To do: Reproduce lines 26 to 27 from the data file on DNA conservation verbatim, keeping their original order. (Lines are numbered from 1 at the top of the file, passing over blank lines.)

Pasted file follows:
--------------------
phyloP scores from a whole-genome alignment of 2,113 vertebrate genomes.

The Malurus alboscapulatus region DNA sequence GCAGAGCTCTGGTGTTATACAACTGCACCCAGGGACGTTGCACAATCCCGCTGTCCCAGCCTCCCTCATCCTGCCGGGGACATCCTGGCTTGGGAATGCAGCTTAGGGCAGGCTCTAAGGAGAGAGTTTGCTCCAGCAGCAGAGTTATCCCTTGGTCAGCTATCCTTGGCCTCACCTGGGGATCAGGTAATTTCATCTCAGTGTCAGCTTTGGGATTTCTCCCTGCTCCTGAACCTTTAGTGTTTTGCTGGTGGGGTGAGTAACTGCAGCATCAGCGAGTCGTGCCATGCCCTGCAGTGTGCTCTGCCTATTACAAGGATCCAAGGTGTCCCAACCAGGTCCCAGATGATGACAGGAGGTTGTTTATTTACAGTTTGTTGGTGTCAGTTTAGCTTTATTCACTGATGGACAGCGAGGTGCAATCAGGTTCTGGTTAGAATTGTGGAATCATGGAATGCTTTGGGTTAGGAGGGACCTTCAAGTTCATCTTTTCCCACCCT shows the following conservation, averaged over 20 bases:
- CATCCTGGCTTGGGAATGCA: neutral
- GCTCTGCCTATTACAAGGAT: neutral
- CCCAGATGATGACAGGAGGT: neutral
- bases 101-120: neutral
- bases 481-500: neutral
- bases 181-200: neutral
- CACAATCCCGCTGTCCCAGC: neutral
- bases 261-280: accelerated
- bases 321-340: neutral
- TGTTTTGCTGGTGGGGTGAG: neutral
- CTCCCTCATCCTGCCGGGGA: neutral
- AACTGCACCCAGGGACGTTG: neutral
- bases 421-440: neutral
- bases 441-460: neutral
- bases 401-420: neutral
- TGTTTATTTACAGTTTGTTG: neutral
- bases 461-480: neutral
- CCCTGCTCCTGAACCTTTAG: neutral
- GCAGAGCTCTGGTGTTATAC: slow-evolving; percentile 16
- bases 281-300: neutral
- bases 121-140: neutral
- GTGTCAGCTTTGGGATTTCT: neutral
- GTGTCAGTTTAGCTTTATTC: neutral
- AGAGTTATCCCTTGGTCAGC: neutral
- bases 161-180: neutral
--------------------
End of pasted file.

- AGAGTTATCCCTTGGTCAGC: neutral
- bases 161-180: neutral